Today marked the first day of conferences at the State of Play V conference in Singapore. Organized by Harvard Law School, Yale Law School, New York Law School, Trinity University, and Nanyang Technological University in Singapore, the conference on virtual worlds invites experts across disciplines to discuss the future of cyberspace and the impact of these new immersive, social online environments on education, law, politics and society.
As per this SoP’s mandate, panels featured more than just the “usual suspects,” the primarily Western voices which have dominated games scholarship thus far. While both established and upcoming Western voices do seem to be making up a significant portion of attendees to the conference, many Asian countries have come – most notably from Singapore, Korea and China.
Prior to the panel sessions, we were addressed by a senior official from the Singaporean government. Dr. Balaji Sadasivan, Senior Minister of State for Foreign Affairs and Information, Communications and the Arts, said that the importance for collaboration in games, noting the “drive to tap into the digital age.”
The first session, 'Building Businesses in Virtual Worlds', dealt with those businesses grown inside of worlds, but also those which are being brought inside. Second Life mogul Guntram Graef, said that corporations may need to “exit the magic circle,” in order to succeed. Jerry Paffendorf of Electric Sheep Company also encouraged corporations and developers to look at how they might use unique intellectual property and stories created within games.
Meanwhile, Thomas Malaby answered the predominantly business-oriented tone to the session by asking a question: could game-making be becoming less about gamers, and more about the corporations attracted?
The second session, 'Regulating Virtual Worlds', focused strongly on the different issues inherent to applying nationally and internationally binding laws to game spaces. Charles Lim Aeng Chang, of the Singapore Attorney General’s office, explored the issue of accommodating local governments, an idea which seemed immediately rebuffed.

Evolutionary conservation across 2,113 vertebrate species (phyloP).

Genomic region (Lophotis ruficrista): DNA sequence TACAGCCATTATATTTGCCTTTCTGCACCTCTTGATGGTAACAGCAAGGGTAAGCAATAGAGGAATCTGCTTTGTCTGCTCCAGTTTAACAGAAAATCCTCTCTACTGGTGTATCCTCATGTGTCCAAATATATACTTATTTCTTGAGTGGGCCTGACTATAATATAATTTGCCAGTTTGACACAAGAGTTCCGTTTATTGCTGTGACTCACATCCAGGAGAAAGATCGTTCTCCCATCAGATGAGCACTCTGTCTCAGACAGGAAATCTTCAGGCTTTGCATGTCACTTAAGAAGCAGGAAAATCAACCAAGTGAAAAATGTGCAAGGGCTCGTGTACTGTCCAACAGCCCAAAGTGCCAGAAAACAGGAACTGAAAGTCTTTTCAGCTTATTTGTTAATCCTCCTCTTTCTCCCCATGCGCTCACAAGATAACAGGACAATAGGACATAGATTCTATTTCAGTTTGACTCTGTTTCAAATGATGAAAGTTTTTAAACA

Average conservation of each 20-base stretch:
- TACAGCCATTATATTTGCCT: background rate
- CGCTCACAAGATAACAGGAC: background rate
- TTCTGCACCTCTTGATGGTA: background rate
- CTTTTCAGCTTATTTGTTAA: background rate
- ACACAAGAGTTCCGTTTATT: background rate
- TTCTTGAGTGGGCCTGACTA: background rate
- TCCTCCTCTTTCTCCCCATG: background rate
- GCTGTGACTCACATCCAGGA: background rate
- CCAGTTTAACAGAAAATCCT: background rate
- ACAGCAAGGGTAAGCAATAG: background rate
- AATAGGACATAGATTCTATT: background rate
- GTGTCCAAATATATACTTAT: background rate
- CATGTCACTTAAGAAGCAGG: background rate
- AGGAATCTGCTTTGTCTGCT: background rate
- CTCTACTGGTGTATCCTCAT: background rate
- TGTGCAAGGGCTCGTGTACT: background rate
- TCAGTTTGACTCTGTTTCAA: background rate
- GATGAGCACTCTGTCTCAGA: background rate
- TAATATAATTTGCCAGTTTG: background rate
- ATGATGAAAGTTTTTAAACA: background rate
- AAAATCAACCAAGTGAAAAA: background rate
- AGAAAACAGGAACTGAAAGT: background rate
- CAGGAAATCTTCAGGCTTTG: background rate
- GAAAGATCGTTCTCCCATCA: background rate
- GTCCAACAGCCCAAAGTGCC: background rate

David Post complained over the absence of in-game legal systems. Addressing game developers as “Ye Olde Game Gods,” he asked when developers would take the issue of online law seriously, most especially by enforcing player-made decisions. Richard Bartle then pointed out that most often, players don’t actually want laws – just as “most people like Gods to not do much.”
'Education, Kids and Teens in Virtual Worlds' examined some of the past, current and future classroom applications to games. Aaron Delwiche presented his courses which brought players into MMO spaces, while Angeline Khoo and others described certain areas where playing games actually taught difficult and emotional life lessons. You know, gank and be ganked. Not mentioned overly in the discussion on education was Harvard University’s Berkman Center, which had premiered at the SoP their initiative to teach essential life skills through the learning of poker.
While many people are exploring games as an educational tool, Dr. K. Pelly Periasamy of Nanyang Technological University asked a simple and pertinent question: “Is it applicable to the real world? The feel among the panelists was that games do hold limits as an educational tool, though there are also immense opportunities.
Connie Yowell of the MacArthur Foundation brought up her concerns, asking whether some ‘new’ game theory may be “replicating rather than pushing the edges,” using established themes rather than exploring the untested. She also said that now is the time to do such research – as worldwide interest, and more importantly the resultant funding, will only last so long.
The final session worked on the topic of 'Connecting East and West'. The prolific Allen Varney moderated. Referring to their rapid growth, he suggested that event hosts “Singapore will surprise us.” Joshua Fouts reminded attendees that while we may all get excited over the numbers in World of Warcraft
, it’s still just roughly half as large as its counterparts in Asian virtual worlds.
This was also the first session to include a translator. Judge Unggi Yoon of Korea spoke at length on how Korean culture influenced, but then was in turn changed, by games. He also spoke on the reasons behind the development of the PC Baang, or Korean PC room, saying that many sprung up and were run by individuals and families who had been struck hard by the Asian financial crisis.
What was fascinating about Judge Unggi Yoon’s speech is that a room full of bustling academics fell almost completely silent. Even if only for a moment, it seemed that the vision of this conference had been realized. East and West are sharing with one another.